Nothing would matter if there were no thinking beings to experience it. Everything comes together because we’re able to think. And the world can be a better or worse place depending on how well we think.

This blog is about us.


Thanks to Gregory for help with the first draft.


Things You Shouldn’t Abstract Away

We use words to abstract things. When you say the word “tree,” you summon the abstract idea of a specific concrete thing that looks like this:

No real tree is being moved, harmed or otherwise affected when you use the word. This allows you to do whatever you want. With words, you can cut down trees, paint them pink, make them represent the entire history of life, make a political promise to plant two billion of them, or even pretend the entire world is a tree, and at no point are actual trees being involved.

That’s how powerful abstraction is. In fact, the use of language to manipulate imaginary objects is probably a defining feature of humanness and a big part of why we’re so successful as a species.

But sometimes, that power feels greater than it truly is.

“I don’t want [X] to matter”

Take charisma. It is an abstract word that refers to a real phenomenon, but that phenomenon is remarkably difficult to describe. A charismatic person is one who is persuasive, charming, attractive, fascinating, good at speaking, good at leading, or any number of similar ideas in that space. Fortunately, you generally don’t need to do the heavy work of defining what you mean: you can just use the convenient word “charisma” to encapsulate part or all of that.

Since you have this word, you may be tempted to say something like: “I don’t want to choose politicians according to their charisma. I want only their ideas to matter.”

Reasonable, right?

The thing is, it’s really hard to actually ignore charisma. Suppose you heard ideas from two candidates during a debate. One is articulate, pleasant to listen to, and crystal clear. The other is boring, monotonous, and vague. Regardless of the quality of their ideas, chances are you’ll be convinced by the former. You may not even realize it’s because of their charisma.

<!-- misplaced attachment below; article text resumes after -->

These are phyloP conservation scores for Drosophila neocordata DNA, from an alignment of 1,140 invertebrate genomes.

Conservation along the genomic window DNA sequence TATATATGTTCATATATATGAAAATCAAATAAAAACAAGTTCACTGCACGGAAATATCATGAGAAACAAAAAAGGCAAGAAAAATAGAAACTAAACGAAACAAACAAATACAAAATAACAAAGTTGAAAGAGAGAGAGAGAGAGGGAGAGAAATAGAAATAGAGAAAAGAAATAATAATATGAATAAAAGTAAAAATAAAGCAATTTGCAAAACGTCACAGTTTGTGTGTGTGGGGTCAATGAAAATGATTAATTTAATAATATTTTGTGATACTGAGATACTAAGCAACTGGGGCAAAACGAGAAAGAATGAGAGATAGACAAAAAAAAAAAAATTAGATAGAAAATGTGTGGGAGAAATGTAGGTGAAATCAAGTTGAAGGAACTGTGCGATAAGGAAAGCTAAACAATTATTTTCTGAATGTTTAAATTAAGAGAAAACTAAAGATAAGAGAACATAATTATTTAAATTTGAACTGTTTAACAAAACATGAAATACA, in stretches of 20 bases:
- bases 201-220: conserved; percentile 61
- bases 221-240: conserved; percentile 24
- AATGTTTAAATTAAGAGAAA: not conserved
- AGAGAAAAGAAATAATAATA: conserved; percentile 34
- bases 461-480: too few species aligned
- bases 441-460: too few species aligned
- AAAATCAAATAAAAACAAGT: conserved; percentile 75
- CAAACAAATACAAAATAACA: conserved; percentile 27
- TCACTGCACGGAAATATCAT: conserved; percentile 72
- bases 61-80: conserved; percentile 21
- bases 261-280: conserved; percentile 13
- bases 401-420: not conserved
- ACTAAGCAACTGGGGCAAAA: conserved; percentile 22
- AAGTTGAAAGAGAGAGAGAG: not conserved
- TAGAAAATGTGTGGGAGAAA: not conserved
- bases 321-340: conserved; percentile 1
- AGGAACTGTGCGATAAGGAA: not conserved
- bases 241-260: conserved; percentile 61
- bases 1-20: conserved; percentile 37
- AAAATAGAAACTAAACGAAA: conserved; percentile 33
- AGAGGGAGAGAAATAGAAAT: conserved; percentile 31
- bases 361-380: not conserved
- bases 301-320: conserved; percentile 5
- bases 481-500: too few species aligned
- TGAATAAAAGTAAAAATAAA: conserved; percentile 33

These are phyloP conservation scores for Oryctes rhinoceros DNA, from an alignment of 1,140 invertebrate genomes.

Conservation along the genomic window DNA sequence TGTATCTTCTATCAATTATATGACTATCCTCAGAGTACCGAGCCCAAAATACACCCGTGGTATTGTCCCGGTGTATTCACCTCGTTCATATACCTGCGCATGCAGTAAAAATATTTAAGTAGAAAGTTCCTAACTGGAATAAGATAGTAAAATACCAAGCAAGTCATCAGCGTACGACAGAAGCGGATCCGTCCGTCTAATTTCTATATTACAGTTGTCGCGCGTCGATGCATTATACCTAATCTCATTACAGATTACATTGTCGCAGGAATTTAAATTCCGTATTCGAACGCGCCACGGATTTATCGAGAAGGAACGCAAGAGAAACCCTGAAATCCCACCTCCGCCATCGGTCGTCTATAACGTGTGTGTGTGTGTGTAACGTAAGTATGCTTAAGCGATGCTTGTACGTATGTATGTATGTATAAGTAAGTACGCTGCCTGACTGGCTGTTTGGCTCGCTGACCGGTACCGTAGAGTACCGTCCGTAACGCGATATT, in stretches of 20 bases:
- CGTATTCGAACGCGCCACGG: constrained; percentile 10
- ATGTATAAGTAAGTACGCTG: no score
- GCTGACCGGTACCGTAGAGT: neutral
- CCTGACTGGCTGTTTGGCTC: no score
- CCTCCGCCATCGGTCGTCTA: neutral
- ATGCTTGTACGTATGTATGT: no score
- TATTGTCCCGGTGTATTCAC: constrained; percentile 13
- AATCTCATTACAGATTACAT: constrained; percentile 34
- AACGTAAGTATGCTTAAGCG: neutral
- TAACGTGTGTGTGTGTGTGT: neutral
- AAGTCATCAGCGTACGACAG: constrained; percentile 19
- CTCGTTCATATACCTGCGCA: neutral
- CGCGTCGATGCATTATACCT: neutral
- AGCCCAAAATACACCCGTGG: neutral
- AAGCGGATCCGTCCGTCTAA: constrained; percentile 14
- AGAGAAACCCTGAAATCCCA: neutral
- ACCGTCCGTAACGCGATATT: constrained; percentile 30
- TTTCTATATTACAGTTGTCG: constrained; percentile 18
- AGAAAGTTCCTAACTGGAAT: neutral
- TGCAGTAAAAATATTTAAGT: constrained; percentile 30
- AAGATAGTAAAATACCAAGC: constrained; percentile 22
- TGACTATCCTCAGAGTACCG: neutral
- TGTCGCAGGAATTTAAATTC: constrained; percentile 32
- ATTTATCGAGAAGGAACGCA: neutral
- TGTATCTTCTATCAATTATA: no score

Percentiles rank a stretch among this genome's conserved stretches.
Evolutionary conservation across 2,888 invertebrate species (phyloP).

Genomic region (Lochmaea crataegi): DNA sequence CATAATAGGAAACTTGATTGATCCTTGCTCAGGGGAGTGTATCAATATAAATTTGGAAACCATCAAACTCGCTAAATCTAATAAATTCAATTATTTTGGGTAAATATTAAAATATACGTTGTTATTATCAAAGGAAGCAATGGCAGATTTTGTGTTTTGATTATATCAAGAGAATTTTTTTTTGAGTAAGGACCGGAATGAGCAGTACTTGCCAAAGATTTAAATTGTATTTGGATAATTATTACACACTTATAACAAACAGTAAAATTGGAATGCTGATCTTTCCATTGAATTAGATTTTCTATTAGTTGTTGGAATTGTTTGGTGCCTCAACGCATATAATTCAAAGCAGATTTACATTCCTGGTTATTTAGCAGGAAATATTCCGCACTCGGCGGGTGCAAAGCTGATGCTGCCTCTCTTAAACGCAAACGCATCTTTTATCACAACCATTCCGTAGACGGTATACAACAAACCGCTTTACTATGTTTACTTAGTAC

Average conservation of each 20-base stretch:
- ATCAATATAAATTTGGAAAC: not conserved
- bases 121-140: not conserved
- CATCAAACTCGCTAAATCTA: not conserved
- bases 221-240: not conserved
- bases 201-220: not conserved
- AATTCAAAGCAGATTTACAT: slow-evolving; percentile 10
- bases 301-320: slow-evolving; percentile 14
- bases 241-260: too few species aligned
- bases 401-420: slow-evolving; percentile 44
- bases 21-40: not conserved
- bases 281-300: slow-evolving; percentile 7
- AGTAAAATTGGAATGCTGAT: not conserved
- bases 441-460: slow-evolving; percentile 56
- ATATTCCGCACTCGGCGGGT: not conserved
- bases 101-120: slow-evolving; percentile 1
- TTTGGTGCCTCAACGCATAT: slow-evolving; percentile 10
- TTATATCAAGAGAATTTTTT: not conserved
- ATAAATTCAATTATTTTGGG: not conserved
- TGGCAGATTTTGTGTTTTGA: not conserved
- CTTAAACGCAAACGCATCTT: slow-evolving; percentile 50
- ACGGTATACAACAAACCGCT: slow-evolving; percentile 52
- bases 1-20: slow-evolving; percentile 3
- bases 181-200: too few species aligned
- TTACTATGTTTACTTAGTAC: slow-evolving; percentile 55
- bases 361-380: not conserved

It’s not impossible to discount charisma. You’d need to make a conscious effort and say, “I know this guy is much better at expressing his ideas, but that doesn’t mean his ideas are the best.” And you need to do that for his seductive voice. And his joke telling. And whatever other qualities get lumped into the word “charisma.”

Hiding away all of these things, and using the word “charisma” as if it were something you had control over, actually puts you at greater risk of falling for charisma. In fact, it puts you at the same risk level as someone who’d have no awareness of charisma at all.

Marketing works in a similar way. You want to buy the best product, not the one that is best marketed. But how do you know which product is the best? You need to acquire the information somehow. And unless you’re an insider, the information you’ll get is likely to be heavily influenced by various forces — the product’s name and design, or the number of times you’ve heard of it, which is directly related to the money spent on advertising — that we often call, together, “marketing.”

To complicate matters a bit, marketers know that people don’t like “marketing” (especially ads), so the successful ones go out of their way to make their marketing not feel like marketing. You didn’t pick the restaurant that had paid ads on Facebook — you just went with the one your friend recommended. It never occurred to you that this recommendation might have been the result of clever marketing.

(as usual, there’s a relevant xkcd)